Discover and save creative ideas

    Camicia, close-up, mid-16.th century, Tuscany (?) (Museo del tessuto, Prato) double running stitch, pleatwork, long armed cross stitch, and lace.

    3y

    4 comments

    • Carola

      Antique embroidered shirt, close-up, mid-16:th century. Double running stitch, pleatwork, long armed cross stitch, and lace. (Museo del tessuto, Prato)

    • David Coffin

      Camicia, i.e, shirt, close-up, mid-16.th century, Tuscany (Museo del tessuto, Prato) double running stitch, pleatwork, long armed cross stitch, and lace.

    • Wendy Walecka

      Redwork! Camicia: double running stitch, pleatwork, long armed cross stitch, and lace, lovely

    • Jennie Whyburn

      Coloured embroidery on chemise

    People also love

    stitches

    beautiful stitch work

    Tutorial

    Russian Dress. I'd like to wear stuff like this all winter long. The headress would be worn for special occasions.

    bunads skjorte - Norwegian "bunad" shirt with fine cross stitch detail.

    Feather Stitches & Couching.

    Ruff with Needle-Lace Edging, Italian, Early 1600s.

    Also called brodoni. They were large, decorative puffs in the upper part of the sleeve (Landini 2005: 249). The wide sleeves of the 1510's started to narrow in the bottom and become wider at the top. In the 1530's they became gathered, and eventually also smaller, ending in decorative shoulder rolls in the 1550's. This fashion stayed until the end of the century.

    There are few things good friends do more often than relax over a cup of coffee or tea. It's a ritual that brings relaxation and good conversation...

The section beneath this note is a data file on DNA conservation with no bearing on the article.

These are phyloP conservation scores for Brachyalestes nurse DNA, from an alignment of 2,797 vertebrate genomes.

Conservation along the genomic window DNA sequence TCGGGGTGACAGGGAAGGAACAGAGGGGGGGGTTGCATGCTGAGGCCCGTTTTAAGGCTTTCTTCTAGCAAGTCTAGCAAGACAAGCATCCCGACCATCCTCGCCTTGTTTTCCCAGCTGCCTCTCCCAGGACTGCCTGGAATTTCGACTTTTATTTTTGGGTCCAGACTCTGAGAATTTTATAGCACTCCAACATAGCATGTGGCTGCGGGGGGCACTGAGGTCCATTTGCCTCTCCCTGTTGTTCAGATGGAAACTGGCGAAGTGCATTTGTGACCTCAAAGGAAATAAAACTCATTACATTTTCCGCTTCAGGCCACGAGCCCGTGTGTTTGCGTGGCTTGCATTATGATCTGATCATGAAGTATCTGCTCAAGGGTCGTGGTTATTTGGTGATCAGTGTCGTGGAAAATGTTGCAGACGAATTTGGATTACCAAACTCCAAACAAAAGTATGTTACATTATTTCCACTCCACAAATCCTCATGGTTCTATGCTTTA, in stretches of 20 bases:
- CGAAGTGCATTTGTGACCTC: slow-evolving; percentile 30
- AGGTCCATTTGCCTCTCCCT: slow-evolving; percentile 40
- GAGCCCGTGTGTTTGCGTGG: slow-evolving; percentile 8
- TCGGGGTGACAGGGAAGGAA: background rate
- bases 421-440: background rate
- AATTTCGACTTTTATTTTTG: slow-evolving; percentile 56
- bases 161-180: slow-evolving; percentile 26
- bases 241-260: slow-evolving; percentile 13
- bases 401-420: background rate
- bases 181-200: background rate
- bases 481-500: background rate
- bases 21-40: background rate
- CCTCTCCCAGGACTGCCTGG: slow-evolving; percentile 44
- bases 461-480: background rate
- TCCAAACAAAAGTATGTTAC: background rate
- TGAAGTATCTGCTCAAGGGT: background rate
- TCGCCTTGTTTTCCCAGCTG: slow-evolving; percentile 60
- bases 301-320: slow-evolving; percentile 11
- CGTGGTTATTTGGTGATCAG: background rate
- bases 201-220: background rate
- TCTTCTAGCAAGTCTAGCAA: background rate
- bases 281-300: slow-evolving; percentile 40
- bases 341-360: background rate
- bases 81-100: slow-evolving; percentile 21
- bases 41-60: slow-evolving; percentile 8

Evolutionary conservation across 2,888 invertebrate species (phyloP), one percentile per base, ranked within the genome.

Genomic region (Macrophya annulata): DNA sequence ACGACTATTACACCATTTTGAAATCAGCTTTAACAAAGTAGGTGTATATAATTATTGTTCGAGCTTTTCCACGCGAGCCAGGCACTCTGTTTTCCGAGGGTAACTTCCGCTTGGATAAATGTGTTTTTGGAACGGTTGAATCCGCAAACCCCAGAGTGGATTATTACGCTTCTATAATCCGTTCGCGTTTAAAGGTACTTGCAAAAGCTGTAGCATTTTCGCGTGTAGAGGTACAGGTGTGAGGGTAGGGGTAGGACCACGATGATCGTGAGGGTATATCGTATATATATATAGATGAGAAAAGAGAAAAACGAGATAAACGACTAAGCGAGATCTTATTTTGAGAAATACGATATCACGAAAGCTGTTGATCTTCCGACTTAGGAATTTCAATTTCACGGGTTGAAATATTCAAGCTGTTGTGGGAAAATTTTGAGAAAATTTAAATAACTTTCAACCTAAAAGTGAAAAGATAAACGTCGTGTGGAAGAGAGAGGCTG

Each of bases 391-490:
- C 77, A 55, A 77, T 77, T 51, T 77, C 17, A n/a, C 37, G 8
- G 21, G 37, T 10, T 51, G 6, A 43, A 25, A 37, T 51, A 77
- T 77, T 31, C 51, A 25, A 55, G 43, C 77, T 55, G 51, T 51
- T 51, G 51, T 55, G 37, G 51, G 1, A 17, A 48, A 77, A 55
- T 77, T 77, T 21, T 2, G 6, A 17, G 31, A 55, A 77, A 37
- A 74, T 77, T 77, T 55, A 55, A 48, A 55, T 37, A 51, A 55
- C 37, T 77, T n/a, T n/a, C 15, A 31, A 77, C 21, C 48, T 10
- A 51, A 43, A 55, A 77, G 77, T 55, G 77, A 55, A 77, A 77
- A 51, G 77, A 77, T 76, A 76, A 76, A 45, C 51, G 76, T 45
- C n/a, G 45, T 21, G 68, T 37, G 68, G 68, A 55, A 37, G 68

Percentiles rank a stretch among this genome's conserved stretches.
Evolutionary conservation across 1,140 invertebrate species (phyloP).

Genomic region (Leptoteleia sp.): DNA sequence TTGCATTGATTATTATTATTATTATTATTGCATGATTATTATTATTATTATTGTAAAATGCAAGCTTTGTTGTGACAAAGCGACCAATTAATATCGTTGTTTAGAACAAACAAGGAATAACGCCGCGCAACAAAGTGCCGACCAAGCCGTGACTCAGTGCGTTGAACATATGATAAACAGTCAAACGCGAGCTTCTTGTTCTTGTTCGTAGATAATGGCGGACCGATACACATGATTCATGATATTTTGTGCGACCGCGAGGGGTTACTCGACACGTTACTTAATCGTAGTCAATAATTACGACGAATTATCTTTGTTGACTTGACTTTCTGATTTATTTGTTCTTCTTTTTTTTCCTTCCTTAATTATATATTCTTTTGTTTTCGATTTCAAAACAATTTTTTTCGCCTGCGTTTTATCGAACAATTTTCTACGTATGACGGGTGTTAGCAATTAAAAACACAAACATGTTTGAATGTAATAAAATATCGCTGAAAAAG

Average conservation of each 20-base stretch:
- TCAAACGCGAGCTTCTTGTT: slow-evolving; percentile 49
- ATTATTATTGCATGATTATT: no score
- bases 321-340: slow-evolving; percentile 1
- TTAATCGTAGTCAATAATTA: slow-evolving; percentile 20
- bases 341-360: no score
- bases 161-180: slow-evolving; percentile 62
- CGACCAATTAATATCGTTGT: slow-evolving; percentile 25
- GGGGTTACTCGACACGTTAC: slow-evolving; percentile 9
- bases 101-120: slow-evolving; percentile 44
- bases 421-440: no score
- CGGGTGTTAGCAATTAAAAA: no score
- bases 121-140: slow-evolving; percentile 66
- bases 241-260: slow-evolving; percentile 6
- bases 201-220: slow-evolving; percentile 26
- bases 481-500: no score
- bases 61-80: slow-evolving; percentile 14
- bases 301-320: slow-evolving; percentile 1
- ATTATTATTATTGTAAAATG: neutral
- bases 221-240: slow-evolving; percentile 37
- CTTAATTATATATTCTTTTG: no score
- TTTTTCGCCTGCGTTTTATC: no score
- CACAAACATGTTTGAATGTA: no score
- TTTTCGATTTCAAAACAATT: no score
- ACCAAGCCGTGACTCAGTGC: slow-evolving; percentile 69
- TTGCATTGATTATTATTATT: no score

Coif Date: 1575-1600 Culture: English Medium: Linen embroidered with linen and metal thread, spangles; drawn thread work, satin, chain, and needle-lace stitches

    simple running stitch... big impact...

    Detail of embroidery on the Italian chemise (15th century). From the book Old Italian Lace, Ricci

    Lovely Stitch Sampler

    *Ukrainian embroidery

    Anglo-Scandinavian Staeppescoh or Slipper "Type 1" (10th-11th Centuries) The typology is based on that used by Carlisle, although any errors in the interpretation here are likely to be mine. This one-piece-shoe from Jorvik generally resembles to the Lembecksburg Fohr Slipper. This is a turnshoe. There is no upper binding stitch, except perhaps at the instep. Sewing is most generally done with a 1 mm, or so, "thread" of leather lacing.

    14th century banner with the arms of the dukes of Savoy with the family arms of de Blonays, in a combination of appliqué and embroidery

    Extant; redwork(?)

    Early medieval Irish/ Scandinavian hood. 3 rectangles - A long one from shoulder to shoulder and a square in the front and back.

    women's camicia, probably from Venice c 1575+

    Museo del tessuto